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No more a safe zone for India

New Delhi, Aug. 8: The foreign office is bracing for a new crisis in Iraq: the prospect of evacuating thousands of Indians from Kurdistan, deemed safe till now but emerging as the latest battleground between militants, local forces and returning US fighter jets.

The external affairs ministry, already struggling to secure the release of 41 abducted workers in Iraq, is now preparing a strategy to airlift, if necessary, more than 15,000 Indians from the northern region of Kurdistan, officials said.

Any evacuation from Kurdistan would be India’s largest during the current conflict.

Foreign office records show that of the 22,000 Indians in Iraq at the start of the conflict, over 15,000 were in Kurdistan, the one part of Iraq that most nations considered safe and out of bounds for the militants.

While more than 4,000 among the Indians in other parts of Iraq have returned, most Indians in Kurdistan have stayed back.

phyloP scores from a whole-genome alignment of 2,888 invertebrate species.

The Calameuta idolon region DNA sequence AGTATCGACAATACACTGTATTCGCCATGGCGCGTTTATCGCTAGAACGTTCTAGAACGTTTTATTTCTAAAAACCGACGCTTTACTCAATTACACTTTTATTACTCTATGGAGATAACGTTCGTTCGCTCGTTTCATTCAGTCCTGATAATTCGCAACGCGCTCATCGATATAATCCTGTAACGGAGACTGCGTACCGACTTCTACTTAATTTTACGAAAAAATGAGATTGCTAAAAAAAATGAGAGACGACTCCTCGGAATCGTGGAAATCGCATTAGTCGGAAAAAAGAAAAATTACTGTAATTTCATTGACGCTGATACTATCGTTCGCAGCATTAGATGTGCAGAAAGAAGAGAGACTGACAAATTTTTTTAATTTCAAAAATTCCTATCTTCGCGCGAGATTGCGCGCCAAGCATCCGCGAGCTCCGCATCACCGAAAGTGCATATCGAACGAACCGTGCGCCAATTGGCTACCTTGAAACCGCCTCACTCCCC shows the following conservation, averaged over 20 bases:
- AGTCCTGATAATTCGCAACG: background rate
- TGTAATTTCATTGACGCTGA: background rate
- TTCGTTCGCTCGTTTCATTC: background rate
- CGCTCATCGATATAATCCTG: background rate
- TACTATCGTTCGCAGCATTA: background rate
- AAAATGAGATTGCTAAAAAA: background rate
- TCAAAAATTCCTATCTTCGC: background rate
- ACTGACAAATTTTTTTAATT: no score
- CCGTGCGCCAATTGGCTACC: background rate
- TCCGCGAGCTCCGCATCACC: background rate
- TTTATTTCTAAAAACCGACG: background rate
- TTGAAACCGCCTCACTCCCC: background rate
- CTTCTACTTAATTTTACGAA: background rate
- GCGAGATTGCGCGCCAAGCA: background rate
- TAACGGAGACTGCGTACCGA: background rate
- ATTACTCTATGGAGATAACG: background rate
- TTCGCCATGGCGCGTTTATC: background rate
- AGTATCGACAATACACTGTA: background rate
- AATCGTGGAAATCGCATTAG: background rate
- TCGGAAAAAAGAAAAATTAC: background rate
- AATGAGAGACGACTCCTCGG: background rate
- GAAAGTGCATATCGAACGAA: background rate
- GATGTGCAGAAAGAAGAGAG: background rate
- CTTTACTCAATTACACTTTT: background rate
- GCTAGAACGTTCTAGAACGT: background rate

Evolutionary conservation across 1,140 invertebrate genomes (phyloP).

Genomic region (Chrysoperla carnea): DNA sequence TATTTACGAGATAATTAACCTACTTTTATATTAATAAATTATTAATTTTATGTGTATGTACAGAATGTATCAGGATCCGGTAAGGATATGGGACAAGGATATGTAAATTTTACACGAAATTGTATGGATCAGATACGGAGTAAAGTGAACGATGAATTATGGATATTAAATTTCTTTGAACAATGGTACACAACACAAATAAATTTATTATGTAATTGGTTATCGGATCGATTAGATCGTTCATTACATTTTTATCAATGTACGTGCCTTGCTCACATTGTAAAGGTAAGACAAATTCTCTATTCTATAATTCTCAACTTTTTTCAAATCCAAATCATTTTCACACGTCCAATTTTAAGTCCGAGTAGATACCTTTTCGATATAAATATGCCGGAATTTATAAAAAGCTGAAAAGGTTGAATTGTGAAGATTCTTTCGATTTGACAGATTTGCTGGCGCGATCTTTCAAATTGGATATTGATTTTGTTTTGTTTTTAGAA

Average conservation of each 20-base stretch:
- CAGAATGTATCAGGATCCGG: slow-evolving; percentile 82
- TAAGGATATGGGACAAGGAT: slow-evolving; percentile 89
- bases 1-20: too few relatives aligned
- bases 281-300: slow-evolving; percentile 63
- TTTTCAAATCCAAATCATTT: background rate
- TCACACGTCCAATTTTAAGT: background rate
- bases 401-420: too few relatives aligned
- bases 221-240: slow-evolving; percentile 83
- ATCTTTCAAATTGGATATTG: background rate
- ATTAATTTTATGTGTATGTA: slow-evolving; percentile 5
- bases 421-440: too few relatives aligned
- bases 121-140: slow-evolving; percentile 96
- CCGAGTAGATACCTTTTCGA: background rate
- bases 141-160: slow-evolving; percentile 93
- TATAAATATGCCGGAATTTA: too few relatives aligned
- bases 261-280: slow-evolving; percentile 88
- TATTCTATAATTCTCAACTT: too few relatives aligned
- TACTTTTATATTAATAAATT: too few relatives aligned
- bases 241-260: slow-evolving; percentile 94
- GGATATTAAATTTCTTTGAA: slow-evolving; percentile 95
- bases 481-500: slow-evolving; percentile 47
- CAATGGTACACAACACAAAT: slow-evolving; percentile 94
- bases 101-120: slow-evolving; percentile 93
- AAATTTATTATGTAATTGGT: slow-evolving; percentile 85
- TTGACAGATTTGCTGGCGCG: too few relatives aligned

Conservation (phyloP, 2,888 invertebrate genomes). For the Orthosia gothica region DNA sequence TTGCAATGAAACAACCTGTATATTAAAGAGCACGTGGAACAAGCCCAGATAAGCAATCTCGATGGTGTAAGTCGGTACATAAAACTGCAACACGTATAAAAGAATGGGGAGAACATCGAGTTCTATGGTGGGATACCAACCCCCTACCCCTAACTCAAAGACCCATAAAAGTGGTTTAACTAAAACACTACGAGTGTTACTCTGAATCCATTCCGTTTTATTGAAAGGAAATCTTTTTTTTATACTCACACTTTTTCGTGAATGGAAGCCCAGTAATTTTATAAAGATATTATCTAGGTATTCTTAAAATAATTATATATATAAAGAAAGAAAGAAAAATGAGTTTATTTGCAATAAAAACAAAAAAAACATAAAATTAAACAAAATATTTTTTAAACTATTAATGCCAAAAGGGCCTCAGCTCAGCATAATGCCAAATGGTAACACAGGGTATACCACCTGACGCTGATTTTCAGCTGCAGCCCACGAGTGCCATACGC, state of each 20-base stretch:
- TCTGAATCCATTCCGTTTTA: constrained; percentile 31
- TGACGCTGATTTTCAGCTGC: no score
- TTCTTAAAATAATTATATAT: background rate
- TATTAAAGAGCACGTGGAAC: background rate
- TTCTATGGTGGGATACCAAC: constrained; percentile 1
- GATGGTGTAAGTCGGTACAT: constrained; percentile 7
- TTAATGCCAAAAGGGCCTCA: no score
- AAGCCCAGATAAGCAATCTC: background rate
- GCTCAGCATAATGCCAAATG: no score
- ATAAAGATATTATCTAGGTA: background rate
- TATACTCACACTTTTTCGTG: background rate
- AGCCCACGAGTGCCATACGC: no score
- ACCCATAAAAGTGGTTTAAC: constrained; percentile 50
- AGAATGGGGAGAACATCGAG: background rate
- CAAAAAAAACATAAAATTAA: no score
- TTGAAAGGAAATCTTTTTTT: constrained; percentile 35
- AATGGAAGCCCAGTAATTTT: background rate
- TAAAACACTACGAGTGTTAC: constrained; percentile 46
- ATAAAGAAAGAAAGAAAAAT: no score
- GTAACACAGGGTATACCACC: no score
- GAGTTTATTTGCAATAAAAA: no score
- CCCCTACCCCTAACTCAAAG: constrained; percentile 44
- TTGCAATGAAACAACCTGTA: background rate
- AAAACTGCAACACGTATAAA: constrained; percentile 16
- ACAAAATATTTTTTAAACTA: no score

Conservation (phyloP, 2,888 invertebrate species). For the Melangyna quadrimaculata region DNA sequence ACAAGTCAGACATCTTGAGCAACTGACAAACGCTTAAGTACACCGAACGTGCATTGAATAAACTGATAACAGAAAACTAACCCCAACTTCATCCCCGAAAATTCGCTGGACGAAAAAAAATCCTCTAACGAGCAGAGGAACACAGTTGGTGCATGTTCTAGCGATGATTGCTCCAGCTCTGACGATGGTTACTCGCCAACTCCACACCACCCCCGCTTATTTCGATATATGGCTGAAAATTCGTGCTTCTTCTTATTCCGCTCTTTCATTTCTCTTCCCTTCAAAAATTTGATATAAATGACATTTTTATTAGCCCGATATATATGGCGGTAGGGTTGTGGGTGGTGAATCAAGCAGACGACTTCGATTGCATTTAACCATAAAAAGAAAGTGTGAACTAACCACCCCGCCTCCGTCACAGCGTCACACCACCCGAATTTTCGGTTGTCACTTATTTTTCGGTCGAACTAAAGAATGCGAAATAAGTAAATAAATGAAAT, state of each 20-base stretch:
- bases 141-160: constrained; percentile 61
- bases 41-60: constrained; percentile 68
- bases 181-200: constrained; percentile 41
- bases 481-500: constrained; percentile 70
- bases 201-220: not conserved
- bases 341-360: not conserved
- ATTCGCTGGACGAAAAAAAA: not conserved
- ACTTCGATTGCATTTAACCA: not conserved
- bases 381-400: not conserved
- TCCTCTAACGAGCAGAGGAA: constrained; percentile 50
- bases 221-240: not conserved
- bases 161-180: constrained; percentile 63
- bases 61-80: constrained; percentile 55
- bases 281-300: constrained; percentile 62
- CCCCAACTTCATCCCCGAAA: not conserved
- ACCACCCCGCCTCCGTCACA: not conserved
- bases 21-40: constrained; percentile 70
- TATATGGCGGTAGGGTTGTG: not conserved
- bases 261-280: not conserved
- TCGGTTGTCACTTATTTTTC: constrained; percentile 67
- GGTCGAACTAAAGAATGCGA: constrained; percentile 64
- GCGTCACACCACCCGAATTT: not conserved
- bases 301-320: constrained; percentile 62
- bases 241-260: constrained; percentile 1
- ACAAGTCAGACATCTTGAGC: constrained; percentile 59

But the militants, after grabbing swathes of central Iraq, have reached the borders of Kurdistan, which has long been fighting for its independence from Iraq and where many ethnic minorities fleeing the extremist group have sought refuge.

“We’re still hoping that the Kurdish forces, with the western assistance they will now receive, would be able to repel the militants,” an Indian official in Iraq said. “But if they continue their surge into Kurdistan, we (India) could be facing a crisis that may shadow even the abductions.”

Prime Minister Narendra Modi articulated India’s concerns at a meeting with visiting US defence secretary Chuck Hagel today, officials said. Hagel, they said, assured Modi that the US would share the details of its military assault in northern Iraq.

The foreign office had said repeatedly that Kurdistan, where the overwhelming majority of Indians in Iraq live and work, was not in the militants’ crosshairs.

The focus on the battle zone in central and northern Iraq, and subsequently southern Iraq, deepened after the militants abducted 41 Indian construction workers in Mosul in June and held 46 Indian nurses in Tikrit.


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